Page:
The current power imbalance means manufacturers can impose unfair contract terms and set dealership expectations which are to their own advantage, making it difficult for local dealers to properly look after their customers.
As part of its New Car Retailing Industry report, the Australian Competition and Consumer Commission investigated concerns raised by new car dealers about the commercial arrangements between car manufacturers and dealers.
The power imbalance arises because the terms of dealer agreements are set by the manufacturer and dealers risk huge costs if the manufacturer decides not to renew the agreement.
Manufacturer policies often do not include claim-handling processes that specifically address or comply with consumer responsibilities under the Australian Consumer Law.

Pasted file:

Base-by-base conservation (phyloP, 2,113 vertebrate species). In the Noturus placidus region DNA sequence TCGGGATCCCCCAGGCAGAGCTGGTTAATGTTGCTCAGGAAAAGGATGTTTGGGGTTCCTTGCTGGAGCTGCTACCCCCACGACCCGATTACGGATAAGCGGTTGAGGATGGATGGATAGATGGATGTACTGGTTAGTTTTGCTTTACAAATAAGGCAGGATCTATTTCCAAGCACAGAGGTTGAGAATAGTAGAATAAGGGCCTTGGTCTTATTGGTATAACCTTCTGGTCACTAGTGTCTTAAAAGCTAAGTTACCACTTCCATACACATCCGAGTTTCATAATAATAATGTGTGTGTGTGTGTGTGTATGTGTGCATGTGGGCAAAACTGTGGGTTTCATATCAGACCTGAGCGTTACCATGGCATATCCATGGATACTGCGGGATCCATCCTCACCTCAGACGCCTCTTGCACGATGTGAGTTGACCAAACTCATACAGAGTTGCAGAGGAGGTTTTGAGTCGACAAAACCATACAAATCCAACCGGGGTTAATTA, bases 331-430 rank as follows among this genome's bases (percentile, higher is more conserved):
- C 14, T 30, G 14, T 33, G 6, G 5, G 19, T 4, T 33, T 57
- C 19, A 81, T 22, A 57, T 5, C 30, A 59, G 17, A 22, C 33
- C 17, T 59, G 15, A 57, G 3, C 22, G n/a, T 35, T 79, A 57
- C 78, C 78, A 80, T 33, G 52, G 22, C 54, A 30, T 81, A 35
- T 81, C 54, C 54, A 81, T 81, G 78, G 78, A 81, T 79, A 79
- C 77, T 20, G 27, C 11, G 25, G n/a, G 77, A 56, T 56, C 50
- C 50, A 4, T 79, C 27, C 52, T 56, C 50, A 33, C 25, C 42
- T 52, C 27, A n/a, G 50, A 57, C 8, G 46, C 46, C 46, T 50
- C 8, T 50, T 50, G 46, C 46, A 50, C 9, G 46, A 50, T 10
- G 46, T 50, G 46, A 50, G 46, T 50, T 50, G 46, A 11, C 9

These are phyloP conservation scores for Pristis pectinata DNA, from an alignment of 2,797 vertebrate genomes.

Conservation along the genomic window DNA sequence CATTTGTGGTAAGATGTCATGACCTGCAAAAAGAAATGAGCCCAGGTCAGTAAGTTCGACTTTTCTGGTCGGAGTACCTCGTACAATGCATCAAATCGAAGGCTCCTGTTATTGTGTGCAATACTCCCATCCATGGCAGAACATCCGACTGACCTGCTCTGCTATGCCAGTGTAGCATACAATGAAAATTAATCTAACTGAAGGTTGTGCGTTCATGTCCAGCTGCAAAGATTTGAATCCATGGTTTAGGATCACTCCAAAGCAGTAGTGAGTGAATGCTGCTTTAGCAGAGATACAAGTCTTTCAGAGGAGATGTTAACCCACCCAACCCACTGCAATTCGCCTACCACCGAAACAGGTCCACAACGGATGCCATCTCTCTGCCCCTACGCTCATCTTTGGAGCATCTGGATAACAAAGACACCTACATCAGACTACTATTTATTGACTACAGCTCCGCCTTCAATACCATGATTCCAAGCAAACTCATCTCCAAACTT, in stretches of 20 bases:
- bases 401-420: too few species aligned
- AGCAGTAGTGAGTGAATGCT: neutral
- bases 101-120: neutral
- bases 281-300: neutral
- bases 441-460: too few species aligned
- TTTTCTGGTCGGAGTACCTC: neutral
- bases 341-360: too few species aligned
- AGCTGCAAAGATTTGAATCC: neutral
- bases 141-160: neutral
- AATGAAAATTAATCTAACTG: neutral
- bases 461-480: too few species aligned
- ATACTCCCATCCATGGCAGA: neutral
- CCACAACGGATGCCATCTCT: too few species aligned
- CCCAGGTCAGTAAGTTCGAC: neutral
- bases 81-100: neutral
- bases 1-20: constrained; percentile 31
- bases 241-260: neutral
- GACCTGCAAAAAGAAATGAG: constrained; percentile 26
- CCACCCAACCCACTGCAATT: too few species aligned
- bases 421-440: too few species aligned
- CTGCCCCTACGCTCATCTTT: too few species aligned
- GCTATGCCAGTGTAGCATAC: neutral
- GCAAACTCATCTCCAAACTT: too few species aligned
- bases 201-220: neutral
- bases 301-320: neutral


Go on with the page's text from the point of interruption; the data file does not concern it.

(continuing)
This hurts dealers, and can adversely affect how cars are serviced and repaired, as well as how owners' warranty claims are handled.
A Shorten Labor Government will drive a better deal for auto dealers by levelling the playing field between overseas car manufacturers and the small businesses that operate car dealerships.
Labor will implement an industry-specific code through regulations under the Competition and Consumer Act to deliver clear rules for manufacturers and dealerships.
The independent code will create a set of rules that both the manufacturers and dealers must observe when establishing expectations around dealer conduct.